A Seattle dog owner claims his 2-year-old pit bull died while flying on Hawaiian Airlines, but he still has no idea how or why.
Randall Carpio, a naturopathic doctor, was flying his pit bull, Louis, from Hawaii to Seattle. Carpio said Louis was about to become an emotional support animal for his patients. Carpio called Louis “one in a million.”
Louis was also described as an “Isabella Lilac,” which Carpio’s attorney, Evan Oshan, described as a very rare breed. Louis’ grandfather was sold for $750,000 to a buyer in Taiwan, according to Oshan.
Carpio said he was waiting for his dog to fly in from Hawaii but received a text message from his father notifying him that Louis had died. (Carpio’s father was the original shipper on file with Hawaiian Airlines; Carpio was a consignee.) Carpio then called Hawaiian Airlines. Caprio claims a representative asked him for permission to perform a necropsy (an autopsy on an animal).
“They described (Louis) had died and that they wanted to send his body for a necropsy,” Carpio said. “They sent me a document through email verifying that I had mentioned that it was OK, that I OK-ed the necropsy to see what happened to my dog. After that, I didn’t hear from them until the Monday after that. So, a few days later, I called a few times, inquiring about what happened but (received) no real, definitive evidence that my dog had died.”
“We have no report. We have no photos. We have absolutely nothing, only the third-party word from the airline saying a necropsy was done and that’s that,” Oshan, an attorney representing Carpio, said.
Carpio said Louis was cremated shortly after and he was told he’d receive Louis’ ashes in the mail. Carpio said the remains were sent to his workplace, but he was not there when the delivery was made. Because the delivery required a signature, Carpio said Louis is currently sitting inside an Everett shipping facility.
“He’s in a very small tin that’s encased in a bag, much like a Crown Royal bag which is how (the representative) explained it to me,” Carpio said.
Oshan, who has represented dog owners in different lawsuits against various airlines before, said this case stands out because of how hard it’s been to find out what exactly happened.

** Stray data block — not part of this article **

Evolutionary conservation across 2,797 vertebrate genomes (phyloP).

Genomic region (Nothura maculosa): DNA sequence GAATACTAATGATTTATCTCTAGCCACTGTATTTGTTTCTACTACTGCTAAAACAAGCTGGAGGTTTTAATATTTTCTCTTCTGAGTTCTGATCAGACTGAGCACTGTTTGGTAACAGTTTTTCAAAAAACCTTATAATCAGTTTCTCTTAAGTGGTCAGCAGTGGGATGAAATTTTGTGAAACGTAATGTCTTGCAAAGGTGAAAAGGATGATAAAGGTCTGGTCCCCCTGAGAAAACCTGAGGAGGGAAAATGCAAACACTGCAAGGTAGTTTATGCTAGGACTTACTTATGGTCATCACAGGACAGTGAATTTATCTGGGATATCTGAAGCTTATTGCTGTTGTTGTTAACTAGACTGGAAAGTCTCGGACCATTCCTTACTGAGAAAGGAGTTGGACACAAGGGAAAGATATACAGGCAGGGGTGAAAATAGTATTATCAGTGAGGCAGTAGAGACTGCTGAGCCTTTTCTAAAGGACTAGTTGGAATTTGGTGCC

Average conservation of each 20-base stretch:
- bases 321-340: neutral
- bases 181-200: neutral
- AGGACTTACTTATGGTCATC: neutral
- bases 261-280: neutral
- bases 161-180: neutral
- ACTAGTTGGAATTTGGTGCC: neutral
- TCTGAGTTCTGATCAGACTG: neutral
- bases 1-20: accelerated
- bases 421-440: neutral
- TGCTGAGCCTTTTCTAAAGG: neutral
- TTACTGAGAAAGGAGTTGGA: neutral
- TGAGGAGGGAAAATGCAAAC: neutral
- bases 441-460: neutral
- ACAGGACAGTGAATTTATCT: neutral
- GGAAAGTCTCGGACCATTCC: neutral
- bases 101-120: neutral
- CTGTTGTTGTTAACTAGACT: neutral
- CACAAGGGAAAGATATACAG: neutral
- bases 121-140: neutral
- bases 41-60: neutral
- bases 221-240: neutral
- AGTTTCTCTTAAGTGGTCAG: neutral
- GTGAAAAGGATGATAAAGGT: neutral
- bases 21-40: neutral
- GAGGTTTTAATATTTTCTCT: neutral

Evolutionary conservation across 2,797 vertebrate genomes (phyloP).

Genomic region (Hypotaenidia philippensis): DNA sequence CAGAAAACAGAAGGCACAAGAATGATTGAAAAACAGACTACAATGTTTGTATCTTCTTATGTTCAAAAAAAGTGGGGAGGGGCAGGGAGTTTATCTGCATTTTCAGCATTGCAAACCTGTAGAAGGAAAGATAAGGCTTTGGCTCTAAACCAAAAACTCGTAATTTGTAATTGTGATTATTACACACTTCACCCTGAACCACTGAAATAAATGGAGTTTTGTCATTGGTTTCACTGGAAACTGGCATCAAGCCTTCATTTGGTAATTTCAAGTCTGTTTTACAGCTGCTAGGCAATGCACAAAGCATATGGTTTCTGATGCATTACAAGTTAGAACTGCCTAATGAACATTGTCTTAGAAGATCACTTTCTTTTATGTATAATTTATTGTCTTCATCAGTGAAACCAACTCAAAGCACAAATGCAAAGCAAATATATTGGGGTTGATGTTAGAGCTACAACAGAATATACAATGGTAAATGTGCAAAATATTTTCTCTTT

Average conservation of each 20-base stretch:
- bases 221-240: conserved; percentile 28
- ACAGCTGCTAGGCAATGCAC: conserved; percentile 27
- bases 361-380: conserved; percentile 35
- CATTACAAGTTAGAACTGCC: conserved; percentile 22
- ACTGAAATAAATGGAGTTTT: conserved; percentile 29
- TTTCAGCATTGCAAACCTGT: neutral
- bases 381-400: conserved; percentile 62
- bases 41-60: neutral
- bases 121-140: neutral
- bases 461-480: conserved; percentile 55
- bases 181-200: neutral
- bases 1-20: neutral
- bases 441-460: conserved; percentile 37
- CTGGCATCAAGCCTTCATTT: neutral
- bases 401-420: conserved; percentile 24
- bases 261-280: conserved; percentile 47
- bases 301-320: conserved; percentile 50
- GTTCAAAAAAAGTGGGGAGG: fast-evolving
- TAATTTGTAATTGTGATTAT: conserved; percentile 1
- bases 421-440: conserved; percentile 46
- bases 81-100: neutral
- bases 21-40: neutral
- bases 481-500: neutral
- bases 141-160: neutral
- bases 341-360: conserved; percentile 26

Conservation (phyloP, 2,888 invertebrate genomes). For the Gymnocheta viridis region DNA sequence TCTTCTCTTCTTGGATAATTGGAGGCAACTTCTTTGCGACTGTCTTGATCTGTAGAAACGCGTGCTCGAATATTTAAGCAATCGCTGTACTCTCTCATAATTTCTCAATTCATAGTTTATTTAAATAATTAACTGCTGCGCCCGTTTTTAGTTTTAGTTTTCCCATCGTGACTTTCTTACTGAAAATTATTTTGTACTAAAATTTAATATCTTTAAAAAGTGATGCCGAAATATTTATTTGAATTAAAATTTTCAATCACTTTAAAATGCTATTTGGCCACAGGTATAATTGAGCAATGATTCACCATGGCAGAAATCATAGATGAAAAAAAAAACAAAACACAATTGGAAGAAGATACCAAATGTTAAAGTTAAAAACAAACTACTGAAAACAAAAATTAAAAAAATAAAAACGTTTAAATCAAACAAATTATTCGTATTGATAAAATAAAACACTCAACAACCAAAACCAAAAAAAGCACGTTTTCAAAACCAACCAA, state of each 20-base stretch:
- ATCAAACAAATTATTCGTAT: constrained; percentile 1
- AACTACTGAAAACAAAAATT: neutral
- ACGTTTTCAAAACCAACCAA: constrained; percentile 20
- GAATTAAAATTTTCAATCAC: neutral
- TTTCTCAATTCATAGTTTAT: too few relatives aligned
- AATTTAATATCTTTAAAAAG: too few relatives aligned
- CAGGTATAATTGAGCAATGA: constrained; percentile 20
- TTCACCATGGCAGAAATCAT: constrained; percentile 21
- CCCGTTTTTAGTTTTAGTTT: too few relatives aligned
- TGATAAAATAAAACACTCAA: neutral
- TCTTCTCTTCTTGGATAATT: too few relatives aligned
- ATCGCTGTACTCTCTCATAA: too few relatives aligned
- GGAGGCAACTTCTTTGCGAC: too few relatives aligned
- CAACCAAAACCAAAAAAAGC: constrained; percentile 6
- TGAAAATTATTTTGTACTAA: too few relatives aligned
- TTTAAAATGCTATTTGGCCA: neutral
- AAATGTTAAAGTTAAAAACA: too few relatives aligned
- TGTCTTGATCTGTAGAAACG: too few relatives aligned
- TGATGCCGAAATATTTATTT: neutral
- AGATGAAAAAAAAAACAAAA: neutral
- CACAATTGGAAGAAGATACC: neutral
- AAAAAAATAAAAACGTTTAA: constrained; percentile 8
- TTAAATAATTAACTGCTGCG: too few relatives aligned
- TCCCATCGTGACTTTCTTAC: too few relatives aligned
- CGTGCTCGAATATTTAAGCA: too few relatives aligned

“This is highly irregular. When a necropsy is done, it’s a very detailed procedure. Organs are removed, they’re weighed. There’s a lot of work that’s done. To just say there’s a necropsy performed, then send a box of I don’t know what? It’s highly unacceptable,” he said.
KIRO 7 reached out to Hawaiian Airlines for a comment and this was their response:
“We are deeply sorry about the passing of our customer’s dog. We shared the necropsy results with the owner a week ago, and have returned the dog’s remains.”
According to Oshan, the airline did respond to TMZ and claimed it did provide the necropsy report to Randall. Oshan denies that claim.
Airlines are legally required to report animal deaths and injuries to the U.S. Department of Transportation. The data is posted monthly on the agency’s Air Travel Consumer Report. The most recent report shows animal deaths up until May. Three animal deaths from air travel have been reported in 2021 so far, with all fatalities occurring in May. None were flying on Hawaiian Airlines.
On its website, Hawaiian Airlines discourages customers from allowing brachycephalic (short-nosed) animals to travel as checked baggage “due to respiratory difficulties an animal may experience while in transit and in Hawaii’s tropical climate.”
Carpio said “no one recommended me against sending” the 2-year-old pit bull.
Carpio and Oshan are not filing a lawsuit, for now. They both claim they are trying to find out what happened to Louis.
“If I saw definitive evidence that he had died, if they had showed me photographic proof that they were doing an autopsy, I would feel less sad and hurtful and lied to,” Carpio said.
“I think we will definitely get to the bottom of things. I think we’re going to find the bigger story. And when that bigger story comes out, hopefully it’s going to be a wakeup call to Hawaiian Airlines, to the entire airline industry,” Oshan said. “The airline play the game which they are playing with my client right now. They try to brush it under the carpet, they say a necropsy was performed, and they let it go. Most people aren’t as vigorous or has the medical background my client has.”
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